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Most useful physics elective for geophysics?

  1. Oct 29, 2012 #1
    I'm a physics major and choosing my classes for next semester but I'm not sure which physics elective is most useful for geophysics. I'm only beginning to take geology classes so I'm not sure exactly what will be helpful from the physics side of things. I guess this thread could also be labeled under "academic guidance" but I would prefer to hear from earth science people specifically. I have 4 options and I'd like to take the one that will be most applicable in geophysics. I'm also interested possibly in space/atmospheric physics.
    My options are:

    Physics/Astronomy 3010: Introduction to Modern Astrophysics (3)
    Elements of stellar, and galactic astrophysics. Interpretation of observations and physical conditions of various astronomical objects including stars, gaseous nebulae, galaxies.
    - Probably only useful if I decide that I want to do something in the space physics realm

    Physics 4050: Electronic Laboratory (4)
    Acquaints students with techniques for the electronic acquisition and processing of physics data. Digital logic, integrated circuits, microprocessors, and interfacing. Two lectures, two labs weekly.
    - Seems to be the most broadly useful out of my choices but I may be wrong.

    Physics 4110: Light and Modern Optics (4)
    Interaction of light with matter, spectroscopic techniques, wave optics, interferometry, multilayer films, polarization, non-linear optics, design of optical instruments, matrix methods, waveguides, fiber optics, acusto-optic and photo-elastic modulation. Includes both lectures and laboratory.
    - Probably the most interesting to me but I'm not sure that it has any direct applications to geophysics

    Physics 4190: Physics and Chemistry of Materials (3)
    (same as Nuclear Science and Engineering 4319, and Chemistry 4490)
    This course will cover fundamental and applied aspects relating to the Physics, Chemistry and Biology of material with specific emphasis on Nanoscience and Nanomedicine. Consists of lectures and experiments in nanoscience.
    - Focus on nanoscience/medicine worries me but other topics may be helpful.

    I appreciate any advice.
  2. jcsd
  3. Oct 29, 2012 #2
    Actually light and modern optics really is relevant. Trust me, I'm a seismologist. If that's your favoured choice then I would say that's decision made.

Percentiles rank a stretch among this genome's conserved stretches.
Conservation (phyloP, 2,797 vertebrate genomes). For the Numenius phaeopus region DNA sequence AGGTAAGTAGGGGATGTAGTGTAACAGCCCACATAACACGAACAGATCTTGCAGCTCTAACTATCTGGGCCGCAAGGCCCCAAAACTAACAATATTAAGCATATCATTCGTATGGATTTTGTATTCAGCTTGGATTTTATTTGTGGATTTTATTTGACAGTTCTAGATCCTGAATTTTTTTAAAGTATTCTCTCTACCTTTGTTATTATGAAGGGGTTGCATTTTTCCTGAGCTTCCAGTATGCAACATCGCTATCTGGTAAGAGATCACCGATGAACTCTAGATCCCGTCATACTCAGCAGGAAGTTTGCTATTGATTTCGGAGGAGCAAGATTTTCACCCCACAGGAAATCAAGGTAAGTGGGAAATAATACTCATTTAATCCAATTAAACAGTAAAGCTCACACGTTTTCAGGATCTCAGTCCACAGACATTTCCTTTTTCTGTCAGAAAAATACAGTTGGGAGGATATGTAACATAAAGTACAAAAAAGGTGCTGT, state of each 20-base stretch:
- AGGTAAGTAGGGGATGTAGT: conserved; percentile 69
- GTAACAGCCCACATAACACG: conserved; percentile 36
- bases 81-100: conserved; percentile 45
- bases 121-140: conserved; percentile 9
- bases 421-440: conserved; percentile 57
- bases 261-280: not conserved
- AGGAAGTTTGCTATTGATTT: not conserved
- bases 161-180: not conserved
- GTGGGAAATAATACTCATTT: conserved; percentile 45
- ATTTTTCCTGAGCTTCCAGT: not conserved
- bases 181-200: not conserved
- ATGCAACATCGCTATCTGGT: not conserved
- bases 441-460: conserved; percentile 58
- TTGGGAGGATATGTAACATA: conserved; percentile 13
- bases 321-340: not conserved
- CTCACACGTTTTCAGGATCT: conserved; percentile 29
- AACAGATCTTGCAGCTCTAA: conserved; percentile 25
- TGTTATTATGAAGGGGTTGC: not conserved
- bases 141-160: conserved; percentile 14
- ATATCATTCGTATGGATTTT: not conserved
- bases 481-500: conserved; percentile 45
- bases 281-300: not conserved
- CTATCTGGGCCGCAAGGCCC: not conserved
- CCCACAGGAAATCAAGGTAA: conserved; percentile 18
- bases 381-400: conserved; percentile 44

4. Oct 29, 2012 #3
    That's interesting. Can you elaborate a bit on this?
  5. Oct 29, 2012 #4
    Since I am not a geologist nor a geophysisist, I have no idea what these options imply but personally I don't think it's very relevant. The relevant thing is, why geophysics? What motivates you to go this direction. Which of the Earths enigma's would you like to contribute to resolving? Any idea of these mysteries in the first place? Or would you just want to dig up oil?

    If you can answer these questions, then the prioiity would follow sort of automatically. Personally I think that 3010 and 4190 would score high and I think you may want to have them both, if that's an option. 3010, because of reasoning deductively. What would the astrophysics mean/'force' to the geophysical processes on Earth? Think big.

    Just half of my two cents
    Last edited: Oct 29, 2012
  6. Oct 29, 2012 #5
    I've only more recently discovered geophysics and plan on exploring it a bit more to see if it's really for me... After spending the past year working in a neurobiology lab doing some modeling I've discovered that I'd really like to find something quantitative with more profound impacts and possibly some field work if I'm lucky. Seismology and volcanology have grabbed my interest and I intend on pursuing these interests. With that being said, I'm not interested in oil and gas. I'm much more interested in the workings of the earth and the physical processes that take place.

    I'm a physics major though and need to knock out some physics electives so I'm just trying to do so strategically. I agree that astrophysics could be useful in teaching me to think about physical systems found in nature but I'm not sure that the material being covered would be to useful. I'm also taking a physical geology class.
  7. Oct 29, 2012 #6
    Optics is the study of the propagation of light. Seismology is the study of the propagation of mechanical (seismic) waves (it's not just about earthquakes). The mathematics of wave propagation, e.g. the ray theoretical approximation, Fresnel zones, scattering, dispersion, attenuation, anisotropy and the like, are generally useful things that apply across the board.
  8. Oct 29, 2012 #7
  9. Oct 29, 2012 #8
    Yes we did, but still, how harmful it is to repeat the importance of aiming for a target?
  10. Oct 29, 2012 #9
    Very interesting point, I'd never quite thought of it like that actually. I had been pretty set on the electronics lab but I'm definitely going to consider optics. As I said, it's the most interesting to me anyway.

    Ironically :wink:
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